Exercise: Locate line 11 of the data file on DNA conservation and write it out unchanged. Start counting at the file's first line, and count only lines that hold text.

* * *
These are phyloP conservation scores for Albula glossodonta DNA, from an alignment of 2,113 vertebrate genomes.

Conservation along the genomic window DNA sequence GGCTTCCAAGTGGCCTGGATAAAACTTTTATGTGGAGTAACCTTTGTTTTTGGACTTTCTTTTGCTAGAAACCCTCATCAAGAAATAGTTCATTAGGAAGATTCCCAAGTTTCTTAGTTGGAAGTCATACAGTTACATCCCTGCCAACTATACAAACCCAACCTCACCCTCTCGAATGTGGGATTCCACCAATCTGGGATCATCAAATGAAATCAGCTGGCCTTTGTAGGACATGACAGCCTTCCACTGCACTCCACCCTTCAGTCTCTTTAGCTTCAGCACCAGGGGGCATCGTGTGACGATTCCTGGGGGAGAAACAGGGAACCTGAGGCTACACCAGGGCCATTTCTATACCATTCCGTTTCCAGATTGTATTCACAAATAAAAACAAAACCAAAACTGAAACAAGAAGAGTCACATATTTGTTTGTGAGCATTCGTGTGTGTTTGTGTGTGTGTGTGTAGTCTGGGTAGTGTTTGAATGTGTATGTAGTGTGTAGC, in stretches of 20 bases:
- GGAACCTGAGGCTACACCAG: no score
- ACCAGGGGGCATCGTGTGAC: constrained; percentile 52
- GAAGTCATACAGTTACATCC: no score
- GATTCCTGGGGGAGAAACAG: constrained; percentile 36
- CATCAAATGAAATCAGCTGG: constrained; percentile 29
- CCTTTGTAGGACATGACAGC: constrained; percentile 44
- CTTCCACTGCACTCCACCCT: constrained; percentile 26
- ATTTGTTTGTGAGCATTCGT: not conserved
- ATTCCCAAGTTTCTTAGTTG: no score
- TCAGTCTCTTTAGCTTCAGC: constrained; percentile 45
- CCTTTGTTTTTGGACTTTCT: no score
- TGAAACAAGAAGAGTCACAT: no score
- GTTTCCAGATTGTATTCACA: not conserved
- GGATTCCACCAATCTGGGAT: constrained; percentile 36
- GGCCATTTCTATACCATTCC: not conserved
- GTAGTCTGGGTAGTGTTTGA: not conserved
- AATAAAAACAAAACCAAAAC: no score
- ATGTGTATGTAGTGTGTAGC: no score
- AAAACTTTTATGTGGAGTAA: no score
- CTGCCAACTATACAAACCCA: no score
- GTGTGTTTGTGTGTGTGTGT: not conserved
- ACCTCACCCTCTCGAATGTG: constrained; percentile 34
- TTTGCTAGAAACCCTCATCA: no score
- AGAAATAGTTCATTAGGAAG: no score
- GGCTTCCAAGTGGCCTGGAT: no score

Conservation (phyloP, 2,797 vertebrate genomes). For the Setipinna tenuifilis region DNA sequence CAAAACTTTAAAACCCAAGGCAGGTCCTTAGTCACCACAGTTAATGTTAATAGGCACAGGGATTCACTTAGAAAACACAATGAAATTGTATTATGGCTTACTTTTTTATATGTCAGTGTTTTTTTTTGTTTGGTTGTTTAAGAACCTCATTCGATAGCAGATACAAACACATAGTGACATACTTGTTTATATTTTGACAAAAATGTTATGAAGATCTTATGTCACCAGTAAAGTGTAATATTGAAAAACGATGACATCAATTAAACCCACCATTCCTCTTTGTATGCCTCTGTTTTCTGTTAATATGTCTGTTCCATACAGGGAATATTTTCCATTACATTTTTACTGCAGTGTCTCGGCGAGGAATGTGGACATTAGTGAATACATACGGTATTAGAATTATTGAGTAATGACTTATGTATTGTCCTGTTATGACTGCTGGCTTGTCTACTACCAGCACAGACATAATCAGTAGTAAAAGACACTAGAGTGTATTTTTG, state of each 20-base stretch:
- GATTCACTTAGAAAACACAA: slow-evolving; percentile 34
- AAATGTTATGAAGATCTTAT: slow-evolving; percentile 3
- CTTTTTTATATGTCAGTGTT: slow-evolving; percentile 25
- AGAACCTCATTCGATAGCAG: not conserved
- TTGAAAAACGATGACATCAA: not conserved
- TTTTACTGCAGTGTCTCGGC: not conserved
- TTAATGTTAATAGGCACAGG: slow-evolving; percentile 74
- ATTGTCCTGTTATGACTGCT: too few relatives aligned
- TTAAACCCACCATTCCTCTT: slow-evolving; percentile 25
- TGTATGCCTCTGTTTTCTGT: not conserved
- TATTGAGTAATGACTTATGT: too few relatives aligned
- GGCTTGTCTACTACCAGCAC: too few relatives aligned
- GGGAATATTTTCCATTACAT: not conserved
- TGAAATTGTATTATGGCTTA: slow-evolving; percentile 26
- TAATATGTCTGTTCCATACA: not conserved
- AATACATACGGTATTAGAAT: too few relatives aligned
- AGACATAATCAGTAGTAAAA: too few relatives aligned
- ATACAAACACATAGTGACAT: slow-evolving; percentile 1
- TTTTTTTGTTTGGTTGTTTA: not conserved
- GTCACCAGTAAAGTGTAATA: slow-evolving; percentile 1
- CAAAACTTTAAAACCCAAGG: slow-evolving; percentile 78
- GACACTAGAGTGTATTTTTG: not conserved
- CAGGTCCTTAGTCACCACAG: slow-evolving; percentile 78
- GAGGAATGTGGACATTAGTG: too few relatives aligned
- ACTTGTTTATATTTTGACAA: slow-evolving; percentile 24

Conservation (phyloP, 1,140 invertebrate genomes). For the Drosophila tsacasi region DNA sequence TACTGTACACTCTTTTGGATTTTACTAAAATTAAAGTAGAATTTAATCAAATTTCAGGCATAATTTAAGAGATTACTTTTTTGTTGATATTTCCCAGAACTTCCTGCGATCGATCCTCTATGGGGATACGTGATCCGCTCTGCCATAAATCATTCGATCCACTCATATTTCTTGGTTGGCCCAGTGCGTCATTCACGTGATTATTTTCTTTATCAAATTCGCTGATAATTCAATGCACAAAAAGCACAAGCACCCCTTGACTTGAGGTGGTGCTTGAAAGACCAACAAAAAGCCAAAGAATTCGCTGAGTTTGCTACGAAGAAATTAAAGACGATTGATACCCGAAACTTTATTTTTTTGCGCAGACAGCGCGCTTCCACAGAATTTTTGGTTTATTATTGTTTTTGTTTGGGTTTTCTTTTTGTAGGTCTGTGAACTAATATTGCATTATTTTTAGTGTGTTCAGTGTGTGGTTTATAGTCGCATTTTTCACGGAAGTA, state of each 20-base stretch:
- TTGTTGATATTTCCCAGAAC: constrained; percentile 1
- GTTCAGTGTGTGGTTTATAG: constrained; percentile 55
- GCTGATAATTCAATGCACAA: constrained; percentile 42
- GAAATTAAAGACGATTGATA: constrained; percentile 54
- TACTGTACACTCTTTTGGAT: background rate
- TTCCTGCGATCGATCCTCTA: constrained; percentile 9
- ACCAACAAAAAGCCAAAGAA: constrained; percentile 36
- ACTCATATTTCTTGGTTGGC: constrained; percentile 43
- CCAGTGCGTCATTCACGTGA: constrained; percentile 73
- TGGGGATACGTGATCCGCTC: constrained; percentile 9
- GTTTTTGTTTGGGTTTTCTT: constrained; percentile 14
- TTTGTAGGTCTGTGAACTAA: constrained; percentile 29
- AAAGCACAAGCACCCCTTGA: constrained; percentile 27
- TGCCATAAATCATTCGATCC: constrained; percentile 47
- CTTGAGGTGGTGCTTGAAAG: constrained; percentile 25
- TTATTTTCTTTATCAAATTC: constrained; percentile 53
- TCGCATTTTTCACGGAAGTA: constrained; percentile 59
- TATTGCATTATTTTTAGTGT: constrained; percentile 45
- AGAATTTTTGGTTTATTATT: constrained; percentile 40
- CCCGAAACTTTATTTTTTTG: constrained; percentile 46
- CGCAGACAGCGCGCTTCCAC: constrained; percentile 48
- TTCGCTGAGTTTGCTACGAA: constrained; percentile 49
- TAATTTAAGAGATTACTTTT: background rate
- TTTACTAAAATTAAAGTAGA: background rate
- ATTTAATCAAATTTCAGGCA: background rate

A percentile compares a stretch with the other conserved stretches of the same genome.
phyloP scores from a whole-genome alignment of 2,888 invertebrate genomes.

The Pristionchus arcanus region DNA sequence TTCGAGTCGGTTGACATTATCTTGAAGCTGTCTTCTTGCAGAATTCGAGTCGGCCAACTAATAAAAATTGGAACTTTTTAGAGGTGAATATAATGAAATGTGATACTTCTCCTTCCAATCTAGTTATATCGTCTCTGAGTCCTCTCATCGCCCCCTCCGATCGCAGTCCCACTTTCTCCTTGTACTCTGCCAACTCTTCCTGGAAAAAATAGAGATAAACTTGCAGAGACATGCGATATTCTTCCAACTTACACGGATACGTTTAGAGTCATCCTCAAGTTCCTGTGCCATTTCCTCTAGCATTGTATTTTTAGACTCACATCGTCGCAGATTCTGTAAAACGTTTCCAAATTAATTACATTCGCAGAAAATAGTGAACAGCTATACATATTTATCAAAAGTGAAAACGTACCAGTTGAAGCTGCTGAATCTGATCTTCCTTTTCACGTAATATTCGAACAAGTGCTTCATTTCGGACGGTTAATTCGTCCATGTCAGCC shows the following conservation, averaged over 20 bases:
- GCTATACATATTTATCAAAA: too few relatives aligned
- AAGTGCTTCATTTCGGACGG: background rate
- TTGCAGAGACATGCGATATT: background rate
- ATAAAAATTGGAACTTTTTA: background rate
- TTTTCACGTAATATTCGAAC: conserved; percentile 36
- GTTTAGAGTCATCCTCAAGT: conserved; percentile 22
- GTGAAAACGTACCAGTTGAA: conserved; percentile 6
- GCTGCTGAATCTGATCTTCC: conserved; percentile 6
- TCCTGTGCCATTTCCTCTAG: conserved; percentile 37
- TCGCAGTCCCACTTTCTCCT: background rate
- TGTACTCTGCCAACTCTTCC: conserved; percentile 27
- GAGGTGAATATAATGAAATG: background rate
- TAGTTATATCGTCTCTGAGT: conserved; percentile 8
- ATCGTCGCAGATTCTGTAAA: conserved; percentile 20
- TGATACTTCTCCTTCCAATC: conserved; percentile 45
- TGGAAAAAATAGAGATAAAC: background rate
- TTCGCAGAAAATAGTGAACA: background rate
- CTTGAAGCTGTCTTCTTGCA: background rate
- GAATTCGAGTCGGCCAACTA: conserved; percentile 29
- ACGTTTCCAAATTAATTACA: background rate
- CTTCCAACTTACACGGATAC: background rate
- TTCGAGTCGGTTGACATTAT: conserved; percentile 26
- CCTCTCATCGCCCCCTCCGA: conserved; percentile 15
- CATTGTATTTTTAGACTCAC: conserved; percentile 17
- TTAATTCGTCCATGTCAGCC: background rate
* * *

- ATTCCCAAGTTTCTTAGTTG: no score